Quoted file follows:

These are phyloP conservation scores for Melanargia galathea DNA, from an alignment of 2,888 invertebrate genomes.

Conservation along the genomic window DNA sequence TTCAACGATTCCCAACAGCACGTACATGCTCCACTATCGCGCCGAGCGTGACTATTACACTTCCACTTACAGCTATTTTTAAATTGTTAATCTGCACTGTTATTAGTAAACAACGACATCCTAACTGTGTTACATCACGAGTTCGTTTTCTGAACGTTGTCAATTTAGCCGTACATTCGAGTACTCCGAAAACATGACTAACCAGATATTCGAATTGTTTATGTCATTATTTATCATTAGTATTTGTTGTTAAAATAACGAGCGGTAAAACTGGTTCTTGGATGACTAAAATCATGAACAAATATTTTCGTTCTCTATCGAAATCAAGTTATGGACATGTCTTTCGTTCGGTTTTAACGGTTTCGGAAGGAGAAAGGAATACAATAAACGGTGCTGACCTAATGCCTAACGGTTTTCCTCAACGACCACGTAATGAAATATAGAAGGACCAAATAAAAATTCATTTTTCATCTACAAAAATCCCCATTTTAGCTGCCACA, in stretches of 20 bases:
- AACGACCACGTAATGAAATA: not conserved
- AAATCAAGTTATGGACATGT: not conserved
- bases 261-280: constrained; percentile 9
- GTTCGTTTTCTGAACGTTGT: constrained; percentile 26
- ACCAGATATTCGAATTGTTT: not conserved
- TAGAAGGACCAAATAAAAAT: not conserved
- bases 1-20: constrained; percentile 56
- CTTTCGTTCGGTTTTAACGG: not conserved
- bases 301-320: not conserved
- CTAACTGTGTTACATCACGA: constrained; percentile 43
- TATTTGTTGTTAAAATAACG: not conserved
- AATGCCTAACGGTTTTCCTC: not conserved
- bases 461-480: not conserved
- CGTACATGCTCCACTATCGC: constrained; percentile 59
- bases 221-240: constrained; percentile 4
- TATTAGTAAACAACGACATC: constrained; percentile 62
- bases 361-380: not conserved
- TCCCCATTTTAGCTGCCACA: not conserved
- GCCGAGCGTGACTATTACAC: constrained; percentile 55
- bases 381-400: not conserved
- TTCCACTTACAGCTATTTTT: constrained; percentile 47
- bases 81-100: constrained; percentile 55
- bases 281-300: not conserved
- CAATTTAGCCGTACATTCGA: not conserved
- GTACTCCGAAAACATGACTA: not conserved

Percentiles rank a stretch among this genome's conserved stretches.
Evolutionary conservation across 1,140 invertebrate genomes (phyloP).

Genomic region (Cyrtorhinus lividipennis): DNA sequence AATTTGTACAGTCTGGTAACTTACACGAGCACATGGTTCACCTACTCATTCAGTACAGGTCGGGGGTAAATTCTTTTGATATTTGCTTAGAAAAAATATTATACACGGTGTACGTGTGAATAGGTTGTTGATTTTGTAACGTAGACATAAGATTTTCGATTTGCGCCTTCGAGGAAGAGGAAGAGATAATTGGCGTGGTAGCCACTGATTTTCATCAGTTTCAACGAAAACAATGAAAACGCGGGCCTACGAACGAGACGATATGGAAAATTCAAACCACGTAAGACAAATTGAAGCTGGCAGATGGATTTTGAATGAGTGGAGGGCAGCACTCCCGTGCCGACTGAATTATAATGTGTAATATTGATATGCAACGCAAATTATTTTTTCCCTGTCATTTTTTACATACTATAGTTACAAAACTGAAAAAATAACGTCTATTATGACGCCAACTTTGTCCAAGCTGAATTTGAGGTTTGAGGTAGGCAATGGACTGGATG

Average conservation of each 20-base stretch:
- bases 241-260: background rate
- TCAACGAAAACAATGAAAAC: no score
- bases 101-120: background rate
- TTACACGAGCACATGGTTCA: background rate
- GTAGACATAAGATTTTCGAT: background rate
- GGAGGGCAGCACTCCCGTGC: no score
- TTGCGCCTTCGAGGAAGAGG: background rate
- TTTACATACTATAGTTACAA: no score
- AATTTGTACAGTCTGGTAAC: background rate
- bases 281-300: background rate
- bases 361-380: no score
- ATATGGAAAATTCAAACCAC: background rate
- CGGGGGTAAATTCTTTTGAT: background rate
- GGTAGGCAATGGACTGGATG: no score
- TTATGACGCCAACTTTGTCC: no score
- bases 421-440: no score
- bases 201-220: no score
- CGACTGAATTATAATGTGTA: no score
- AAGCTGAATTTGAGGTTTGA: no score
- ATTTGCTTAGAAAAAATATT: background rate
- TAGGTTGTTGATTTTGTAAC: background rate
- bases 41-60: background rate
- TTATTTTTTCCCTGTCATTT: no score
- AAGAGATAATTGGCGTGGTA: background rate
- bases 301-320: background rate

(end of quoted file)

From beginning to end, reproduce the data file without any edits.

These are phyloP conservation scores for Melanargia galathea DNA, from an alignment of 2,888 invertebrate genomes.

Conservation along the genomic window DNA sequence TTCAACGATTCCCAACAGCACGTACATGCTCCACTATCGCGCCGAGCGTGACTATTACACTTCCACTTACAGCTATTTTTAAATTGTTAATCTGCACTGTTATTAGTAAACAACGACATCCTAACTGTGTTACATCACGAGTTCGTTTTCTGAACGTTGTCAATTTAGCCGTACATTCGAGTACTCCGAAAACATGACTAACCAGATATTCGAATTGTTTATGTCATTATTTATCATTAGTATTTGTTGTTAAAATAACGAGCGGTAAAACTGGTTCTTGGATGACTAAAATCATGAACAAATATTTTCGTTCTCTATCGAAATCAAGTTATGGACATGTCTTTCGTTCGGTTTTAACGGTTTCGGAAGGAGAAAGGAATACAATAAACGGTGCTGACCTAATGCCTAACGGTTTTCCTCAACGACCACGTAATGAAATATAGAAGGACCAAATAAAAATTCATTTTTCATCTACAAAAATCCCCATTTTAGCTGCCACA, in stretches of 20 bases:
- AACGACCACGTAATGAAATA: not conserved
- AAATCAAGTTATGGACATGT: not conserved
- bases 261-280: constrained; percentile 9
- GTTCGTTTTCTGAACGTTGT: constrained; percentile 26
- ACCAGATATTCGAATTGTTT: not conserved
- TAGAAGGACCAAATAAAAAT: not conserved
- bases 1-20: constrained; percentile 56
- CTTTCGTTCGGTTTTAACGG: not conserved
- bases 301-320: not conserved
- CTAACTGTGTTACATCACGA: constrained; percentile 43
- TATTTGTTGTTAAAATAACG: not conserved
- AATGCCTAACGGTTTTCCTC: not conserved
- bases 461-480: not conserved
- CGTACATGCTCCACTATCGC: constrained; percentile 59
- bases 221-240: constrained; percentile 4
- TATTAGTAAACAACGACATC: constrained; percentile 62
- bases 361-380: not conserved
- TCCCCATTTTAGCTGCCACA: not conserved
- GCCGAGCGTGACTATTACAC: constrained; percentile 55
- bases 381-400: not conserved
- TTCCACTTACAGCTATTTTT: constrained; percentile 47
- bases 81-100: constrained; percentile 55
- bases 281-300: not conserved
- CAATTTAGCCGTACATTCGA: not conserved
- GTACTCCGAAAACATGACTA: not conserved

Percentiles rank a stretch among this genome's conserved stretches.
Evolutionary conservation across 1,140 invertebrate genomes (phyloP).

Genomic region (Cyrtorhinus lividipennis): DNA sequence AATTTGTACAGTCTGGTAACTTACACGAGCACATGGTTCACCTACTCATTCAGTACAGGTCGGGGGTAAATTCTTTTGATATTTGCTTAGAAAAAATATTATACACGGTGTACGTGTGAATAGGTTGTTGATTTTGTAACGTAGACATAAGATTTTCGATTTGCGCCTTCGAGGAAGAGGAAGAGATAATTGGCGTGGTAGCCACTGATTTTCATCAGTTTCAACGAAAACAATGAAAACGCGGGCCTACGAACGAGACGATATGGAAAATTCAAACCACGTAAGACAAATTGAAGCTGGCAGATGGATTTTGAATGAGTGGAGGGCAGCACTCCCGTGCCGACTGAATTATAATGTGTAATATTGATATGCAACGCAAATTATTTTTTCCCTGTCATTTTTTACATACTATAGTTACAAAACTGAAAAAATAACGTCTATTATGACGCCAACTTTGTCCAAGCTGAATTTGAGGTTTGAGGTAGGCAATGGACTGGATG

Average conservation of each 20-base stretch:
- bases 241-260: background rate
- TCAACGAAAACAATGAAAAC: no score
- bases 101-120: background rate
- TTACACGAGCACATGGTTCA: background rate
- GTAGACATAAGATTTTCGAT: background rate
- GGAGGGCAGCACTCCCGTGC: no score
- TTGCGCCTTCGAGGAAGAGG: background rate
- TTTACATACTATAGTTACAA: no score
- AATTTGTACAGTCTGGTAAC: background rate
- bases 281-300: background rate
- bases 361-380: no score
- ATATGGAAAATTCAAACCAC: background rate
- CGGGGGTAAATTCTTTTGAT: background rate
- GGTAGGCAATGGACTGGATG: no score
- TTATGACGCCAACTTTGTCC: no score
- bases 421-440: no score
- bases 201-220: no score
- CGACTGAATTATAATGTGTA: no score
- AAGCTGAATTTGAGGTTTGA: no score
- ATTTGCTTAGAAAAAATATT: background rate
- TAGGTTGTTGATTTTGTAAC: background rate
- bases 41-60: background rate
- TTATTTTTTCCCTGTCATTT: no score
- AAGAGATAATTGGCGTGGTA: background rate
- bases 301-320: background rate